Sunday, 14 August 2011

Meat Is Murder. Track One. Stafford Rangers.

As an attempt to revive my interest in this blog I'm going to do a little food writing. Not a lot, but enough to get things ticking over, I hope. The plan is a simple one. As often as possible - sometimes real life and 'politics' get in the way - my eldest and I go to the Saturday away games of FC United of Manchester on the 'Boogie Bus'. A chaotic, fan-run enterprise which has developed a reputation for never getting to a game before kick off (not true - we got there twenty minutes early yesterday - but the margin for error is often five or ten minutes either side of the whistle). The reason for the late arrivals is that the bus always takes us to a 'pre-match venue' (i.e. a pub) for a drink, to watch MUFC if they are the early kick-off on TV and, crucially, for free food. Every Boogie Bus, every venue, puts some kind of spread on. It's something that the Brains Trust who run the bus have negotiated with the venues since the earliest days. It's obvious really, we bring you fifty-odd thirsty football supporters, you bring us some food.

For the first couple of seasons me and Sonny Jim went, there was sometimes something which could be considered suitable for vegetarians - chips, cheese and tomato butties, side salad, that kind of thing - but the emphasis was most definitely on meat. In the end we would take along 'emergency vegetarian options', usually some kind of sandwich for 'just in case'. Fellow traveller, vegetarian and bon viveur, Sam operated a similar system, and had been doing so since travelling away with MUFC in the seventies. All of this changed the night of the Rochdale FA Cup game - OH HAPPY DAY! - where a vegetarian chilli was available alongside its beefy brother. The next time we travelled away we went all the way down to Brighton where, again, there was a vegetarian chilli. Since then, every time we have travelled with the Boogie Bus there has been meat-free food available for the very small number of us who lean in that direction. And so it came that yesterday I had the lightbulb moment. From now on, I'll review the 'vegetarian option' and post it on here. I'll even include a few notes about the venues.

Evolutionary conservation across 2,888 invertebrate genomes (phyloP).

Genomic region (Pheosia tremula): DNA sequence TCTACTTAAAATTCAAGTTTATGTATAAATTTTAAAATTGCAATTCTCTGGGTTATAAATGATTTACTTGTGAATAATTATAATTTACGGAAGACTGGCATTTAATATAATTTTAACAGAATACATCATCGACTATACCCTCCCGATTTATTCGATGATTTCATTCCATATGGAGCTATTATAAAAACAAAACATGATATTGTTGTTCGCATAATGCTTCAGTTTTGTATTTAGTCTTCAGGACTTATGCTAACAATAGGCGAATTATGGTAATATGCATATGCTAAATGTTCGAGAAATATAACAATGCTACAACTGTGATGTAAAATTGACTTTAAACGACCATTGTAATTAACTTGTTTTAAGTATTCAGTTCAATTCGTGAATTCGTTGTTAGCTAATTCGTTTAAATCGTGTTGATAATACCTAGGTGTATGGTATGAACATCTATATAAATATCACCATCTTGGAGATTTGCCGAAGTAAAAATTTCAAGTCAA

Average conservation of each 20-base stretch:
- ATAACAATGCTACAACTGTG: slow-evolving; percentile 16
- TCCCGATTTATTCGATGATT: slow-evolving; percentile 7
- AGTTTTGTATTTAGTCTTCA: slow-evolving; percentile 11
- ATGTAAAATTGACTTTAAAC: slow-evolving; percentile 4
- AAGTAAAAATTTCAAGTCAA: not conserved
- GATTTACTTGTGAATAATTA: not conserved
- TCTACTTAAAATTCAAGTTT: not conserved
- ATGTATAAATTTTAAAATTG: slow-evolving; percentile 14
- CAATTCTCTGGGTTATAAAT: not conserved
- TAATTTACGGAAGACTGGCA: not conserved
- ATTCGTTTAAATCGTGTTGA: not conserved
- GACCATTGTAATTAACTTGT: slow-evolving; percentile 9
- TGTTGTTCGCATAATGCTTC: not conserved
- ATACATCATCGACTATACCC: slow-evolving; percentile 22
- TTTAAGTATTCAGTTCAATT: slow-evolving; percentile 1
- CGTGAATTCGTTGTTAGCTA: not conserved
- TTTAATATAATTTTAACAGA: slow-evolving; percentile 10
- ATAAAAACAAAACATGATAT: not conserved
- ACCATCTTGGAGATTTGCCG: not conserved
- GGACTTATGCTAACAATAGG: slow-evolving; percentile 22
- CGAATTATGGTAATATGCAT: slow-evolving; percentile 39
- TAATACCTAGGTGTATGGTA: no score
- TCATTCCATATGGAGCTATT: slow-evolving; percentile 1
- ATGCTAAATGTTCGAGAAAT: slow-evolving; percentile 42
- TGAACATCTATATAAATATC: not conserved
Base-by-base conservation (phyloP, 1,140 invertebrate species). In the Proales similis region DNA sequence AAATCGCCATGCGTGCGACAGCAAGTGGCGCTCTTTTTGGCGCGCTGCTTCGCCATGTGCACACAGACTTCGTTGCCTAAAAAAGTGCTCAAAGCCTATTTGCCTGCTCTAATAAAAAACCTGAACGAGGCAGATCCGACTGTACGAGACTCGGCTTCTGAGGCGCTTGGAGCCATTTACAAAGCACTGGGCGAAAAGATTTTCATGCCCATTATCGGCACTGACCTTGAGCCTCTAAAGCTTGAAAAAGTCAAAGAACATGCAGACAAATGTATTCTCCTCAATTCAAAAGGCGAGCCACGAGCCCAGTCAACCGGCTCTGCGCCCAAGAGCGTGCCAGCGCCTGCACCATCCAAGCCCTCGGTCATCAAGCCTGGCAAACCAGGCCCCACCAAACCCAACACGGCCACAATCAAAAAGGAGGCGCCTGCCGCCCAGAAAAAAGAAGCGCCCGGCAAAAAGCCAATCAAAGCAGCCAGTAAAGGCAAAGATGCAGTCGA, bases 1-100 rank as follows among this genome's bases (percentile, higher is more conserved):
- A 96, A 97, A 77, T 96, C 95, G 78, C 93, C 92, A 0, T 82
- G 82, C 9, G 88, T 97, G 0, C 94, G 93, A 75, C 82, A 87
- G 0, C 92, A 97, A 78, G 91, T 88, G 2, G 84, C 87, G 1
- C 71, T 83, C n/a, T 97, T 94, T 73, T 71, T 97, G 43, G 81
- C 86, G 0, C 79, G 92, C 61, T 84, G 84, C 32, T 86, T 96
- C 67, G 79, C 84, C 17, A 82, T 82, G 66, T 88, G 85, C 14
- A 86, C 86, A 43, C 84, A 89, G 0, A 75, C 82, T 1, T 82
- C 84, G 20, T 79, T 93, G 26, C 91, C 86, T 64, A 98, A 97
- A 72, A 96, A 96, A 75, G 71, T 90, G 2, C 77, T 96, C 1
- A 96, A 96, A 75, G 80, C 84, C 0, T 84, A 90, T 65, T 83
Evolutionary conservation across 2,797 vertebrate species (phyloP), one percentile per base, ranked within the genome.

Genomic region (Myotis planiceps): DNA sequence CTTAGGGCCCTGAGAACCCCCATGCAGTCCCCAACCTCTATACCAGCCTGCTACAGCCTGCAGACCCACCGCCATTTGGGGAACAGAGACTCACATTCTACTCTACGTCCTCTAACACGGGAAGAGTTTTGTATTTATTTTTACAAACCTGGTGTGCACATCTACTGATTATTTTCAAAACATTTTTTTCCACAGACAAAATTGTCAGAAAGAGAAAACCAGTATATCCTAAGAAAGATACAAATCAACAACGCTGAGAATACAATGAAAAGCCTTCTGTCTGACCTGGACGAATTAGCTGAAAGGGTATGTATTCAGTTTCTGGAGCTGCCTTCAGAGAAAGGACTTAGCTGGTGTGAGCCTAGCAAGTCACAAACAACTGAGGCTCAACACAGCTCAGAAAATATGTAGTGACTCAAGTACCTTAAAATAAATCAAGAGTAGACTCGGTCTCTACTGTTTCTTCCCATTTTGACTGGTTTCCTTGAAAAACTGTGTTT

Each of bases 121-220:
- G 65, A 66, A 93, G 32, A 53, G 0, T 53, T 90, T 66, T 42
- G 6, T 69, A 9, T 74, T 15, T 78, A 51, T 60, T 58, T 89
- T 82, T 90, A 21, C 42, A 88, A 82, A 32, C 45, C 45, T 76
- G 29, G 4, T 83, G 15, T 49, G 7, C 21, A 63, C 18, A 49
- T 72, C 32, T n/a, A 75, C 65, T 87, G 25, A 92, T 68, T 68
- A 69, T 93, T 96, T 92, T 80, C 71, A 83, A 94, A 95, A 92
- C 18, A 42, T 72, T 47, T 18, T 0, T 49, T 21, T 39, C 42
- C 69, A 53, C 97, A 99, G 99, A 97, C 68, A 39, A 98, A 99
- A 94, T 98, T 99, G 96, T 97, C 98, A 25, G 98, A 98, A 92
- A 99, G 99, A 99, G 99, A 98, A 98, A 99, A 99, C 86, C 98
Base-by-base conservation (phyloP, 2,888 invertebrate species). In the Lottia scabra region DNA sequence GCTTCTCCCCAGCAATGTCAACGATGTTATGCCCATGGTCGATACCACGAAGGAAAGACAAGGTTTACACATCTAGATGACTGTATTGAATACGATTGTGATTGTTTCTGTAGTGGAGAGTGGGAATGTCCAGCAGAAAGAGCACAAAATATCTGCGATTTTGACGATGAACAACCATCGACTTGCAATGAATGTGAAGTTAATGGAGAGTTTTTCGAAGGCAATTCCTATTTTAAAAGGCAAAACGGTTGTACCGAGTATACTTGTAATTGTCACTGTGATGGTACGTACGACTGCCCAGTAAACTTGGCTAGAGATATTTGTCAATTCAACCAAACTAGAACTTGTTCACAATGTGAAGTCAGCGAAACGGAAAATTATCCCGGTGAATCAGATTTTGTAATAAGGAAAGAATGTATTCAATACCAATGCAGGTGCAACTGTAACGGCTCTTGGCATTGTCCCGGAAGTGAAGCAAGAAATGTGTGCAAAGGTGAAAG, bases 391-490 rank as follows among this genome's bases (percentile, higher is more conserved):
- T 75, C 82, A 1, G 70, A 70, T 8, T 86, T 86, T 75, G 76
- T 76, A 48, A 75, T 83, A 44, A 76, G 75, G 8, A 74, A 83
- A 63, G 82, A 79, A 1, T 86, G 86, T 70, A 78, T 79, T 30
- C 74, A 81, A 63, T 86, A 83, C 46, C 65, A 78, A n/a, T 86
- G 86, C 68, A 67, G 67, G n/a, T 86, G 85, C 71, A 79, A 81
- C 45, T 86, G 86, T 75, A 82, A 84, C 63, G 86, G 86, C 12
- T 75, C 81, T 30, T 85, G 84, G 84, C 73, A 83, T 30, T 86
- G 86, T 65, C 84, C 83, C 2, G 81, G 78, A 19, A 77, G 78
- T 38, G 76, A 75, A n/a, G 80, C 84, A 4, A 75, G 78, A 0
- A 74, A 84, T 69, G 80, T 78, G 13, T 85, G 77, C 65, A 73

So, yesterday and, as you've no doubt deduced from the picture above, the offering was (surprise, surprise) Chilli and Chips. The meat one looked grey and a bit gravy-heavy - a fellow diner commented that some bread to mop up the gravy would have been a useful addition. The meat-free version didn't need it; it had a good texture, with a sensible amount of red lentils absorbing any excessive liquid, soft and tasty kidney beans and a fresh combination of chilli and cumin providing a backdrop. It looked and tasted like it was its own dish rather than a by-product of the meaty version. The chips were catering fries, and some were a little anaemic. They didn't detract from the chilli, but home-cut chips or boiled rice would have pushed this food towards the top of the 'all-time greats' list. Overall rating - delicious - and the tin-trays the food was served in kept it warm to the last mouthful.

The pub itself, which cannot be directly named due to the confidentiality clause signed by all Boogie Bussers, was situated in the village of Weston. Famous, as I'm sure you all know, for coming second in the Best Kept Village Competition. The other place must be gorgeous. Outside the front of the pub was some kind of village green on which somebody had very kindly erected temporary goal posts. Once a decent football had been passed over the bar of the pub, several overweight, balding men had the opportunity to imagine themselves filling the boots of Paul Scholes, George Best, Rory Patterson ...even Barrie George.

The match was against Stafford Rangers - a ten minute drive down the road, and a good, friendly club - and ended with a first game of the season two-nil win for FCUM.